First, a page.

Through the ages, Dublin's narrow lanes and cobbled streets have seen Viking violence, the plague, revolutions, and wars. These streets were home to Gothic novelist Bram Stoker, and the city is packed with macabre history, gruesome ghosts, and supernatural characters.
Get creeped out by the most unsettling paranormal experiences at the spookiest sites and the eeriest events in Ireland's capital.
Stop at the eerie St Michan’s Church
This 9th-century church has cold, dark vaults containing the mummified remains of a 400-year-old nun, an 800-year-old crusader, a body with severed hands and feet, and the death mask of Wolfe Tone, a famous Irish revolutionary. Be sure to make time for this unique, historical, and quietly eerie pitstop.
Feel chills down your spine at Malahide Castle
Malahide Castle, set in sprawling grounds, has an 800-year history, taking in battles and bloodshed. Little wonder then that some of the lovelorn and terrifying creatures continue to haunt the hallways and turrets such as Puck the court jester or the Lady in White. Lots of visitors have reported spine-tingling presences as they toured the building.
Have some paranormal with your pint at the Brazen Head
Dublin’s oldest pub, the Brazen Head is worthy of a visit even if you're not interested in the ghosts of its customers, Robert Emmet and his executioner. A famous Irish revolutionary who was hanged nearby in 1803, Emmet planned part of his rebellion inside the walls of the pub. He and his hangman often appear after last orders.
Wander the ruins of the infamous Hellfire Club
Dating from the 18th century, and built using stones from an old graveyard, this club for wealthy young gentlemen is considered Ireland’s most-haunted building. The scene of drinking, gambling, debauchery, torture, Satan-worshipping, and even murder, the Hellfire is synonymous with the occult in Ireland. The sheriff of Dublin, Simon Luttrell (linked to alleged serial killer Darkey Kelly) is said to have sold his soul to the devil here. The ruins on Montpelier Hill are well preserved and accessible by car, and the site additionally affords some of the best views of Dublin City and Bay. But, can you handle it in the dark?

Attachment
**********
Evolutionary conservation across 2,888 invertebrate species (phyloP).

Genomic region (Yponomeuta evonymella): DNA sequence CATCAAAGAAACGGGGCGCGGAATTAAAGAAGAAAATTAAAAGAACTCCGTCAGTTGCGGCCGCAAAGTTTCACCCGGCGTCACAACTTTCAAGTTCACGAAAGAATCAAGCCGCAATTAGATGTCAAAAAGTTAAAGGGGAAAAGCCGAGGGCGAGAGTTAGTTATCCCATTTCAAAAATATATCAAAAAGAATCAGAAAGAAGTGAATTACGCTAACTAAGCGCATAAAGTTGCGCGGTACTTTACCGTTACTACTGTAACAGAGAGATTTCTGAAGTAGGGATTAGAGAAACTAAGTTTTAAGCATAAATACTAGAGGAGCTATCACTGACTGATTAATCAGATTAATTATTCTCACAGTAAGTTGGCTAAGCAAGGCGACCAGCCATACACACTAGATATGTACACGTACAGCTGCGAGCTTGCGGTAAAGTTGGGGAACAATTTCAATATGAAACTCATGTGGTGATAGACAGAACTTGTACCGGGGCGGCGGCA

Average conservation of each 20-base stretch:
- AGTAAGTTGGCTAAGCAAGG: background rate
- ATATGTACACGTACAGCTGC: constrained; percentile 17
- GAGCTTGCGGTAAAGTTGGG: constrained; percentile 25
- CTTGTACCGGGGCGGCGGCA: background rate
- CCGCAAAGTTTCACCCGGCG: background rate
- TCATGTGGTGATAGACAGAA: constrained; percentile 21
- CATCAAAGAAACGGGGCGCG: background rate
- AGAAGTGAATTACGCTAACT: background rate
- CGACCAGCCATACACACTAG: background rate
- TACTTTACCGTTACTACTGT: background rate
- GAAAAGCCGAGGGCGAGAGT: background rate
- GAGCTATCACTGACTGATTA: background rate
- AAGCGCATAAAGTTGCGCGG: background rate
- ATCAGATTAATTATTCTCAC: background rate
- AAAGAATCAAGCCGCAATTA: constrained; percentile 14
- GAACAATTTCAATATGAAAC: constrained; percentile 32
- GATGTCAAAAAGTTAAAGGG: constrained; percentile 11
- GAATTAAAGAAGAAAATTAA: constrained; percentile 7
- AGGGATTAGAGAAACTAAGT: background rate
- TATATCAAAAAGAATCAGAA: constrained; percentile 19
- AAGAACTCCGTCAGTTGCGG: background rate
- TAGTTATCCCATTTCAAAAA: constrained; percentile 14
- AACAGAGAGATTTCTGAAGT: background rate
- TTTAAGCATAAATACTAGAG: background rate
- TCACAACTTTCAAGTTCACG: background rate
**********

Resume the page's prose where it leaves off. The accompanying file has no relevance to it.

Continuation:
Tour the unsettling Kilmainham Gaol
A barbaric jail for 130 years from its opening in 1796, Kilmainham Gaol is the site of numerous public hangings as well as the execution by firing squad of the leaders of the 1916 Easter Rising. Throughout the restoration in the 1950s, many tales of the paranormal emerged and still to this day people report being pushed by unseen hands while lights turn themselves off and on at will. Learn about Irish history on a thought-provoking guided tour of this eerie prison.
Take a hellish ride on the Ghostbus
Tales from Dublin’s ghastly history abound on this highly entertaining and inventive theatrical Ghostbus Tour, complete with professional actors. Stops include a hidden city cemetery and a medieval vault at Dublin Castle. This tour offer a less-scary toned-down family-friendly version for ages seven to 14.
Experience the horrors of the Black Death on the Gravedigger Ghost Tour